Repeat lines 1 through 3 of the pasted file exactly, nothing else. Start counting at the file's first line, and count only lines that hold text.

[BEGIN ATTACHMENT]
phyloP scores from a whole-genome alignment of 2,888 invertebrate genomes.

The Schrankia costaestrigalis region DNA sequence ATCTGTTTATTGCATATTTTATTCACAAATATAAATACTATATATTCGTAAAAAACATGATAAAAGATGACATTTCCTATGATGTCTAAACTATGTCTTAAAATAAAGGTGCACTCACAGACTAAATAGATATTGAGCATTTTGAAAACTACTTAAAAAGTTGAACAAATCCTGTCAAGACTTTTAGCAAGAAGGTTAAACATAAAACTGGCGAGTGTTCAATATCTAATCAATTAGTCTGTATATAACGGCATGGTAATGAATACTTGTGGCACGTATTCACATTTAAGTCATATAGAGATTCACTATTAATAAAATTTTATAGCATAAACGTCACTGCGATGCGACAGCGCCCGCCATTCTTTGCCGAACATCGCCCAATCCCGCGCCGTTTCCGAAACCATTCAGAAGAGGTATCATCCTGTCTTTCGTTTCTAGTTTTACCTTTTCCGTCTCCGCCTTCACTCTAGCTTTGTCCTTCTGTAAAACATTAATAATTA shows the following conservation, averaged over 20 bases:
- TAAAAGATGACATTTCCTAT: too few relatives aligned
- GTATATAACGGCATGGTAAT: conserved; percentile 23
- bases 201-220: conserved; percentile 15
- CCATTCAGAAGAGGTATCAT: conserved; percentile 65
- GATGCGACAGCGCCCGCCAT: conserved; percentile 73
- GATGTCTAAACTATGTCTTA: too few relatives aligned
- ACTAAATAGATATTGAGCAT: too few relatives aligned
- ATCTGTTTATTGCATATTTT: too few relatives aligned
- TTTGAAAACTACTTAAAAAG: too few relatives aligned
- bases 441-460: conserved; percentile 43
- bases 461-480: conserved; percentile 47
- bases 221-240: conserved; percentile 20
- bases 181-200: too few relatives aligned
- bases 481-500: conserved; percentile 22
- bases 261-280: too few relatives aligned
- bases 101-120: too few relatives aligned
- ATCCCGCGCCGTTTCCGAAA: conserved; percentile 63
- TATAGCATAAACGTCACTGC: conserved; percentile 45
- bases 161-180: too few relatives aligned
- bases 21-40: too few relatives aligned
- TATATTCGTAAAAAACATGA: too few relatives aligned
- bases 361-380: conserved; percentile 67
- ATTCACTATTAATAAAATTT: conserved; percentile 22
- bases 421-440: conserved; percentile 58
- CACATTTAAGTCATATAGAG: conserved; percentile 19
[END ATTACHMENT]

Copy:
phyloP scores from a whole-genome alignment of 2,888 invertebrate genomes.

The Schrankia costaestrigalis region DNA sequence ATCTGTTTATTGCATATTTTATTCACAAATATAAATACTATATATTCGTAAAAAACATGATAAAAGATGACATTTCCTATGATGTCTAAACTATGTCTTAAAATAAAGGTGCACTCACAGACTAAATAGATATTGAGCATTTTGAAAACTACTTAAAAAGTTGAACAAATCCTGTCAAGACTTTTAGCAAGAAGGTTAAACATAAAACTGGCGAGTGTTCAATATCTAATCAATTAGTCTGTATATAACGGCATGGTAATGAATACTTGTGGCACGTATTCACATTTAAGTCATATAGAGATTCACTATTAATAAAATTTTATAGCATAAACGTCACTGCGATGCGACAGCGCCCGCCATTCTTTGCCGAACATCGCCCAATCCCGCGCCGTTTCCGAAACCATTCAGAAGAGGTATCATCCTGTCTTTCGTTTCTAGTTTTACCTTTTCCGTCTCCGCCTTCACTCTAGCTTTGTCCTTCTGTAAAACATTAATAATTA shows the following conservation, averaged over 20 bases:
- TAAAAGATGACATTTCCTAT: too few relatives aligned